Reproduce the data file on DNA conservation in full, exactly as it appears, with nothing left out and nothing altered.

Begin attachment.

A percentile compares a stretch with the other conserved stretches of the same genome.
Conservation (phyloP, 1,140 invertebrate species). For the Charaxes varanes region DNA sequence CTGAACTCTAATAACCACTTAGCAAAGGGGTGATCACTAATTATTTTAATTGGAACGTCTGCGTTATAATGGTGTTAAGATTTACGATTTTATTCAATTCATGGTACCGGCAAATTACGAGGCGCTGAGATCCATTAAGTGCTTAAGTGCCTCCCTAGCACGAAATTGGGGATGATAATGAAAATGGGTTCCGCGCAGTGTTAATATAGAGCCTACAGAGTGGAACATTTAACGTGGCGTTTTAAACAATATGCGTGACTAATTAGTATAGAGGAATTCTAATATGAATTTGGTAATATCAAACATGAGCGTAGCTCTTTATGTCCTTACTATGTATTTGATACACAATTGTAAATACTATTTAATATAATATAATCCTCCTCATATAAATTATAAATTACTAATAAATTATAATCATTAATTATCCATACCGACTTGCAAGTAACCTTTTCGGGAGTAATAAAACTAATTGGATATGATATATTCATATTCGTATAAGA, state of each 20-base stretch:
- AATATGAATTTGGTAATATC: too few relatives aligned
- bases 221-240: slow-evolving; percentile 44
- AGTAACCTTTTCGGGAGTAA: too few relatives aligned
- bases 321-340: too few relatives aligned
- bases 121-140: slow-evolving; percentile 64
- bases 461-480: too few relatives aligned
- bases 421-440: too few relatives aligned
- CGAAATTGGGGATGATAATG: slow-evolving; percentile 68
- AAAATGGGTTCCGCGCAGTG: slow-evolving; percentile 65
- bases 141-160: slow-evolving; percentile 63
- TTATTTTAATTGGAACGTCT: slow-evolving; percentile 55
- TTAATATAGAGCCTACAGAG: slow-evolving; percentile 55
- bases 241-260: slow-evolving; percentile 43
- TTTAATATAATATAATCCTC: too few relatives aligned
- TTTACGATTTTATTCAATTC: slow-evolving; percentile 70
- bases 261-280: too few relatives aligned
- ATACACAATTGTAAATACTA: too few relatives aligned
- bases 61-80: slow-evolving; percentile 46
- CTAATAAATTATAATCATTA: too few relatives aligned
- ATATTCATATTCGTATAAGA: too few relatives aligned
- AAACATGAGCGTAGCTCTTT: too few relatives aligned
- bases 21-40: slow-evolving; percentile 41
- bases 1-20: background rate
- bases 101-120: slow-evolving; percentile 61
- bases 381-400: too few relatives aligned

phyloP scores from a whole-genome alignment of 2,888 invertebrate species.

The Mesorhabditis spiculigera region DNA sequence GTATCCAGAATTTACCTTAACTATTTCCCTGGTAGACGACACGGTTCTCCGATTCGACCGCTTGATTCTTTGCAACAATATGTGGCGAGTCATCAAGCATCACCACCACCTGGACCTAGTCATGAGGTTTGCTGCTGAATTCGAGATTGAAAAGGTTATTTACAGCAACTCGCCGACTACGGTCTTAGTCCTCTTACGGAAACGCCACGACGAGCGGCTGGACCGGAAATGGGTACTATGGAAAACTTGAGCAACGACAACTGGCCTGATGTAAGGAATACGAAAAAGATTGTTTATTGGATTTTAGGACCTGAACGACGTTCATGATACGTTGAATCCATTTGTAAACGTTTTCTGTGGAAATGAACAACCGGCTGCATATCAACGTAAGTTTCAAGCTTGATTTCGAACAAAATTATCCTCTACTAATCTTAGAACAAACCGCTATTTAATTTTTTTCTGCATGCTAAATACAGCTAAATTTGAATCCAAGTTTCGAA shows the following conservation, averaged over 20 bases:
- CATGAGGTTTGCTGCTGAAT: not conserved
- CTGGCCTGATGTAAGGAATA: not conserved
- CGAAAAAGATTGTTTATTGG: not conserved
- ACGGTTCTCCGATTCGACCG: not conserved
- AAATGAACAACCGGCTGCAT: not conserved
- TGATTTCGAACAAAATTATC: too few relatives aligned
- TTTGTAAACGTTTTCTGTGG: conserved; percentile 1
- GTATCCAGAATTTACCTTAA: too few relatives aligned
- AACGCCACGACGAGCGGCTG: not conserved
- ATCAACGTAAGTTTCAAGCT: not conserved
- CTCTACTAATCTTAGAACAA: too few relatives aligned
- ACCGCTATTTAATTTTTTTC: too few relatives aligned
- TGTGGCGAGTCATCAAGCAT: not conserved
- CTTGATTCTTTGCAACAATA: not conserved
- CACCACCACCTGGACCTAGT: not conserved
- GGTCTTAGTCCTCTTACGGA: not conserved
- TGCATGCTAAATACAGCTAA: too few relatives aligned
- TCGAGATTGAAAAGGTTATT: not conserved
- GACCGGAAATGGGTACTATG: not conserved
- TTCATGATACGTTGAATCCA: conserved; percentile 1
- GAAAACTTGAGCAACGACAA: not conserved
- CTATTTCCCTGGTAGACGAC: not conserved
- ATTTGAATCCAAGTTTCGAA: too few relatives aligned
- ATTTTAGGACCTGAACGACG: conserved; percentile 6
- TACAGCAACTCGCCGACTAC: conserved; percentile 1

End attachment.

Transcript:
A percentile compares a stretch with the other conserved stretches of the same genome.
Conservation (phyloP, 1,140 invertebrate species). For the Charaxes varanes region DNA sequence CTGAACTCTAATAACCACTTAGCAAAGGGGTGATCACTAATTATTTTAATTGGAACGTCTGCGTTATAATGGTGTTAAGATTTACGATTTTATTCAATTCATGGTACCGGCAAATTACGAGGCGCTGAGATCCATTAAGTGCTTAAGTGCCTCCCTAGCACGAAATTGGGGATGATAATGAAAATGGGTTCCGCGCAGTGTTAATATAGAGCCTACAGAGTGGAACATTTAACGTGGCGTTTTAAACAATATGCGTGACTAATTAGTATAGAGGAATTCTAATATGAATTTGGTAATATCAAACATGAGCGTAGCTCTTTATGTCCTTACTATGTATTTGATACACAATTGTAAATACTATTTAATATAATATAATCCTCCTCATATAAATTATAAATTACTAATAAATTATAATCATTAATTATCCATACCGACTTGCAAGTAACCTTTTCGGGAGTAATAAAACTAATTGGATATGATATATTCATATTCGTATAAGA, state of each 20-base stretch:
- AATATGAATTTGGTAATATC: too few relatives aligned
- bases 221-240: slow-evolving; percentile 44
- AGTAACCTTTTCGGGAGTAA: too few relatives aligned
- bases 321-340: too few relatives aligned
- bases 121-140: slow-evolving; percentile 64
- bases 461-480: too few relatives aligned
- bases 421-440: too few relatives aligned
- CGAAATTGGGGATGATAATG: slow-evolving; percentile 68
- AAAATGGGTTCCGCGCAGTG: slow-evolving; percentile 65
- bases 141-160: slow-evolving; percentile 63
- TTATTTTAATTGGAACGTCT: slow-evolving; percentile 55
- TTAATATAGAGCCTACAGAG: slow-evolving; percentile 55
- bases 241-260: slow-evolving; percentile 43
- TTTAATATAATATAATCCTC: too few relatives aligned
- TTTACGATTTTATTCAATTC: slow-evolving; percentile 70
- bases 261-280: too few relatives aligned
- ATACACAATTGTAAATACTA: too few relatives aligned
- bases 61-80: slow-evolving; percentile 46
- CTAATAAATTATAATCATTA: too few relatives aligned
- ATATTCATATTCGTATAAGA: too few relatives aligned
- AAACATGAGCGTAGCTCTTT: too few relatives aligned
- bases 21-40: slow-evolving; percentile 41
- bases 1-20: background rate
- bases 101-120: slow-evolving; percentile 61
- bases 381-400: too few relatives aligned

phyloP scores from a whole-genome alignment of 2,888 invertebrate species.

The Mesorhabditis spiculigera region DNA sequence GTATCCAGAATTTACCTTAACTATTTCCCTGGTAGACGACACGGTTCTCCGATTCGACCGCTTGATTCTTTGCAACAATATGTGGCGAGTCATCAAGCATCACCACCACCTGGACCTAGTCATGAGGTTTGCTGCTGAATTCGAGATTGAAAAGGTTATTTACAGCAACTCGCCGACTACGGTCTTAGTCCTCTTACGGAAACGCCACGACGAGCGGCTGGACCGGAAATGGGTACTATGGAAAACTTGAGCAACGACAACTGGCCTGATGTAAGGAATACGAAAAAGATTGTTTATTGGATTTTAGGACCTGAACGACGTTCATGATACGTTGAATCCATTTGTAAACGTTTTCTGTGGAAATGAACAACCGGCTGCATATCAACGTAAGTTTCAAGCTTGATTTCGAACAAAATTATCCTCTACTAATCTTAGAACAAACCGCTATTTAATTTTTTTCTGCATGCTAAATACAGCTAAATTTGAATCCAAGTTTCGAA shows the following conservation, averaged over 20 bases:
- CATGAGGTTTGCTGCTGAAT: not conserved
- CTGGCCTGATGTAAGGAATA: not conserved
- CGAAAAAGATTGTTTATTGG: not conserved
- ACGGTTCTCCGATTCGACCG: not conserved
- AAATGAACAACCGGCTGCAT: not conserved
- TGATTTCGAACAAAATTATC: too few relatives aligned
- TTTGTAAACGTTTTCTGTGG: conserved; percentile 1
- GTATCCAGAATTTACCTTAA: too few relatives aligned
- AACGCCACGACGAGCGGCTG: not conserved
- ATCAACGTAAGTTTCAAGCT: not conserved
- CTCTACTAATCTTAGAACAA: too few relatives aligned
- ACCGCTATTTAATTTTTTTC: too few relatives aligned
- TGTGGCGAGTCATCAAGCAT: not conserved
- CTTGATTCTTTGCAACAATA: not conserved
- CACCACCACCTGGACCTAGT: not conserved
- GGTCTTAGTCCTCTTACGGA: not conserved
- TGCATGCTAAATACAGCTAA: too few relatives aligned
- TCGAGATTGAAAAGGTTATT: not conserved
- GACCGGAAATGGGTACTATG: not conserved
- TTCATGATACGTTGAATCCA: conserved; percentile 1
- GAAAACTTGAGCAACGACAA: not conserved
- CTATTTCCCTGGTAGACGAC: not conserved
- ATTTGAATCCAAGTTTCGAA: too few relatives aligned
- ATTTTAGGACCTGAACGACG: conserved; percentile 6
- TACAGCAACTCGCCGACTAC: conserved; percentile 1